ICES Annual Science Conference 2018

Theme session Q

Co-sponsored by PICES
Sustainability thresholds and ecosystem functioning: the selection, calculation, and use of reference points in fishery management
Tuesday, 25 September

Wednesday, 26 September
Lecture Hall M

​​​​​​Fishery management systems rely on defining biological reference points, which serve as a basis for setting fishing limits and targets and population sizes. These values govern the establishment of harvest specifications and are used to determine whether a stock’s biomass is too low (overfished) and whether fishing intensity is too high (overfishing occurring). In addition, reference points can be critical to harvest rules and management when they contain pre-specified policy measures to be implemented when excessive harvests or depleted biomass occur relative to reference levels. Despite management being reliant on reference points, there are challenges and uncertainties surrounding the choice and calculation of points or proxies and using them in management/policy.

For instance, equilibrium population assumptions underlying the calculation of many reference points are challenged by spatial and temporal variation due to density-dependent mechanisms (recruitment, growth, maturity, and mortality), climate change, variable management and fishing practices, predator-prey dynamics, and myriad other factors. Assuming equilibrium in the presence of regime shifts may limit the reliability and robustness of static reference points, and it remains uncertain whether these changes should be accounted for in a stock management plan.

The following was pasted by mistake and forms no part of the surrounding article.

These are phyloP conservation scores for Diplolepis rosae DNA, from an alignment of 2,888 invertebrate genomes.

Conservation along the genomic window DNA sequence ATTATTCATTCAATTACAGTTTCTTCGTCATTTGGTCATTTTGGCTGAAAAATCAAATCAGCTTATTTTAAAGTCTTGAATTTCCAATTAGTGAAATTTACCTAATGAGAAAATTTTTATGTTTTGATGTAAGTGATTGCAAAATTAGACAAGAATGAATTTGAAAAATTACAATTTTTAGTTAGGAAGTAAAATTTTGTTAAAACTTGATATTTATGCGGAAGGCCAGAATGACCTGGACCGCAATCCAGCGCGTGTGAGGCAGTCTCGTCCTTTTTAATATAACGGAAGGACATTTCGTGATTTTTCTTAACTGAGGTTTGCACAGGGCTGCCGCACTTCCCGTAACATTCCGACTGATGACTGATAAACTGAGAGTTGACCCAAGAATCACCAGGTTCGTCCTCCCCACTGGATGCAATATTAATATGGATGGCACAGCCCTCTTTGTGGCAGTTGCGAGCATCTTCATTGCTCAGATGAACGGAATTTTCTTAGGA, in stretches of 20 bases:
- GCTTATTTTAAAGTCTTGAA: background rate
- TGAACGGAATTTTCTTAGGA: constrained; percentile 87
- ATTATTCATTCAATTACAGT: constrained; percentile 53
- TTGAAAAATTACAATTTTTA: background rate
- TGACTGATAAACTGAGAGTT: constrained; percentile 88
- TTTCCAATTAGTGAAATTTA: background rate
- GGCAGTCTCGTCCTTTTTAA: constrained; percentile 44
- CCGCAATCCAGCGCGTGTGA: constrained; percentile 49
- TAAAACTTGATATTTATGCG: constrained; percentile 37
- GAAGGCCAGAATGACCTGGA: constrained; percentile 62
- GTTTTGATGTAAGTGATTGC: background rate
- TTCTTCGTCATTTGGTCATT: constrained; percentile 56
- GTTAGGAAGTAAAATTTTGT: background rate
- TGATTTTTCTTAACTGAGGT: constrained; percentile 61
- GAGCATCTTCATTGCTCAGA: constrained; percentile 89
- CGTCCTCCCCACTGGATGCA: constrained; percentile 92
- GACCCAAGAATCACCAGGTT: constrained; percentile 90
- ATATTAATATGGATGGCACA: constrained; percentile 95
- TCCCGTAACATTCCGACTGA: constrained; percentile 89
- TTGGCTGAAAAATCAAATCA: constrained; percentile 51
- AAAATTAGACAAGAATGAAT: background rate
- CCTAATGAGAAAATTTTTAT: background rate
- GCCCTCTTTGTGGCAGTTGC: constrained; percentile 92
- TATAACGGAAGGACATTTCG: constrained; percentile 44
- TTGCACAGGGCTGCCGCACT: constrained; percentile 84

Multispecies and ecosystem-level reference points often provide a different view of sustainable harvest levels, because single species approaches do not account for the various trade-offs and uses at the system level. For example, single species FMSY management paradigms form the basis of policy advice provided by ICES (and many countries), but ignore ecosystem aspects (such as carrying capacity and species interactions). Ignoring ecosystem dynamics often leads to FMSY approaches being biased and possibly impeding stock rebuilding initiatives and achievement of MSY. There has been increasing exploration of ecosystem dynamics and indicators that could be used as part of a holistic approach to integrated ecosystem assessment. The basis of management decisions in the coming years must be robust and adaptable in order to deal with the changing environment and complexities of multi-sector resource use. 

This session will explore best practices and new approaches to calculating and selecting reference points in fishery management. Research and case studies on new approaches and best practices that ensure reference points support sustainable fishery management given complex ecosystems, communities, and management aims are welcome. Priority will be given to approaches that are operational in the short to medium term.

Papers are welcome on:

  • Enhancing single species reference point models through incorporation of density-dependent processes, time-varying parameters, spatial components, and climate-related drivers
  • Development of multispecies reference points
  • Development of ecosystem thresholds and reference points
  • Incorporation of socioeconomic factors into biological models to address how fishery removals may be modified to account for alternate resource use metrics
  • Implementation of management strategy evaluations that test the reliability and robustness of reference points
  • Formulation and testing of alternate management procedures and harvest control rules that replace or augment traditional target, trigger, or limit reference points ​
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Daniel R. Goethel (USA)
Henrik Sparholt (Denmark​)​
Aaron M.Berger(USA)
Patrick D.Lynch (USA)
Bjarte Bogstad (Norway​)
Joanne Morgan (Canada)
Xiujuan Shan ​ (China)

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Theme session Q

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